Sunday, July 6, 2014

Linear motion with XAML and Storyboard animations!

One of the remarkably cool things with XAML is how easy it is to set up animations.  Most of the time I just need to animate some opacity.  A quick web search, and boom!  I’m in business.

But for some reason, animating motion (like: move my text box off screen) is a pain.  Here are the important steps.

  1. Give your object an x:Name (“obj”).  Let’s also assume that the object is a custom object of type local:JokeControl.  The word local refers to a XML namespace definition.
  2. Add a RenderTransform with a TranslateTransform child to your object
  3. Add in a storyboard and give it an x:Naem
  4. Set the storyboard’s TargetName to the object name
  5. Set the storyboard’s TargetProperty using the weird ‘path’ syntax: (local:JokeControl.RenderTransform).(TranslateTransform.X)

And then in code, just call “.Begin()” on the animation!

Here are the actual bits of code:

From the XAML file:

Notes Code
Set up the ‘local’ namespace so that my user control (which is in C# namespace ‘Jokes’) can be used. xmlns:local="using:Jokes"
Create the animation in the resource section.  The storyboard (animation) is named uiAnimateJokeOut, and actually has more bits than this.

    <Storyboard x:Name="uiAnimateJokeOut" >
            From="0.0" To="400.0" Duration="0:0:0.5"

The object I want to animate needs a RenderTransform; the particular render transform I need is a Translate transform.  I don’t have to name it because I’ll find it by type.

<local:JokeControl x:Name="uiJokeControl" Grid.Column="1" >
        <TranslateTransform X="0" >

C# code to start the animation uiAnimateJokeOut.Begin();

While I’m at it – I wanted the joke control to move right to go off screen, and then come back.  And I wanted to change the joke when it’s off the screen.  I did this by making two animations (one for joke OUT and one for joke IN).  I then added a .Completed on the OUT to swap jokes and to bring the joke back in.

The code looks like this:

uiAnimateJokeOut.Completed += (s, args) => { DoRandom(); uiAnimateJokeIn.Begin(); };

Thursday, June 23, 2011

Multicast -- it's not really hard at all

So, I've been trying to learn some multicast programming. What I really want, of course, is to run a program on one computer in my local network (otherwise known as "home"), and then discover it on another computer.

So I figure multicast is the answer. And, in truth, it is! It's great! It's even simple! But every single silly blog post about it -- especially from the vendors -- makes it sound hard.

Here's the real deal on Multicast. It's just UDP. You send it to an IP address like The exact values are pretty unimportant. And the port is just a port, like 9883. The server (listener) is just a hair more complex: bind to the same port, and set the "multicast join" socket option to the IP address.

Tada! Packets sent by the sender go to the listener. And you can reply from the server back to the sender by looking at the remote IP address.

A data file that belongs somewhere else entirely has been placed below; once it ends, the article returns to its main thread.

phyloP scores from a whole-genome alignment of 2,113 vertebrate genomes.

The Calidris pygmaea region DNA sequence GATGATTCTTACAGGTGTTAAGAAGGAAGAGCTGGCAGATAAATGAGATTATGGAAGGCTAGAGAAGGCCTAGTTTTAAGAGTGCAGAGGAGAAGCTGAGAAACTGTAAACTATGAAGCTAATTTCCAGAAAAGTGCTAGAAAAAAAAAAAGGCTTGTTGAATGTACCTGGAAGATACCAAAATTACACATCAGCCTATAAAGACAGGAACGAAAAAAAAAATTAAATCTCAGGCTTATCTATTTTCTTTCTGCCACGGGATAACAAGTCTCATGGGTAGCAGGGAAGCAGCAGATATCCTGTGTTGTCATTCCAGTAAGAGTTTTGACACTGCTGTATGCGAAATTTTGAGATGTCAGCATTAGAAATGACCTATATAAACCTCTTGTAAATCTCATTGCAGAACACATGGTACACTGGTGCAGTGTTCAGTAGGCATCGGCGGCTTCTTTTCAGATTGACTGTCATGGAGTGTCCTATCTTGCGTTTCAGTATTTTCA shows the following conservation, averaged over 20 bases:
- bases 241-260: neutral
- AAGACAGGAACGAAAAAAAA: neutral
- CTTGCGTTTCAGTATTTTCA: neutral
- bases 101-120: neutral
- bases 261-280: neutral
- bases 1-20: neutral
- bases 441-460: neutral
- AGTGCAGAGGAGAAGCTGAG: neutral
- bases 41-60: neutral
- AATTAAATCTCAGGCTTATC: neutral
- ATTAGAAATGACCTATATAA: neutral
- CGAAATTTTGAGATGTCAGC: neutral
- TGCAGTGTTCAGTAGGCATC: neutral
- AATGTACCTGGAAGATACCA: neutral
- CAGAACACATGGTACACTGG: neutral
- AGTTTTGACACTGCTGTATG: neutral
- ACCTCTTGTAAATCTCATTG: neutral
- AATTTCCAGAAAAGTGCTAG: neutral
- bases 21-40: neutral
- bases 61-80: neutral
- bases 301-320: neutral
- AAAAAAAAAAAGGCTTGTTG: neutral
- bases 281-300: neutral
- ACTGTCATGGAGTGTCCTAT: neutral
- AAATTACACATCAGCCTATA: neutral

Monday, December 29, 2008

Issues with LIB files (a riff on Raymond Chen)

Today's The Old New Thing blog talks about a subject near and dear to my heart: why the Microsoft Linker needs some TLC when it comes to making lib files.

Let's back up.  What's a lib file, and why do they exist?  Well, a long time ago, computer programmers decided that the mechanics of converting what a programmer writes into what a computer understands should be done in two steps: a compiler turns the "source file" (what the programmer wrote) into a "object file" (a temporary file).  Then a linker turns the object file into a program.  It turns out that in general compiling is much slower than linking, and that most programs are composed of many source files, and that you don't have to re-compile a source file that hasn't changed.  So if your program consists of a hundred source files, and you change one, you only have to compile one, and then link them all together, and you get a program.

Now the twist come in: with bigger projects, it's handy to lump all of the object files together into a "lib" (library) file.  That way you don't have to tell the linker about all of your files; you just point it to the one lib file.

That's where the Microsoft Linker falls down, badly.  A common pattern for using lib files is to split the people using the lib file from the people who are making it.  As such, I want to pack my lib files with "everything" the user might want to use.  

But you can't.

As Raymond Chen points out in his (much better) blog , The Old New Thing, today (link:, it's eay to compile a file one way, put it into a library, and have a user compiling and linking another way to almost but not quite use your symbol.  It's very frustrating and requires a bit more fixing ability then we should expect end-programmers to have.

There are three things I'd like to see with the linker:
  1. On failure, the linker should try a fuzzy match ("I didn't find 'xyz' but I did see 'xyxz@4')
  2. The linker should keep track of how all of the files are being compiled ('the library was linked with /FOO but you are compiling with /NOTFOO)
  3. A library should be "stuffable" with all of the different versions of a file -- I should be able to pop in the unicode and ansi, debug and release, statically linked and dynamically linked versions of all of my files.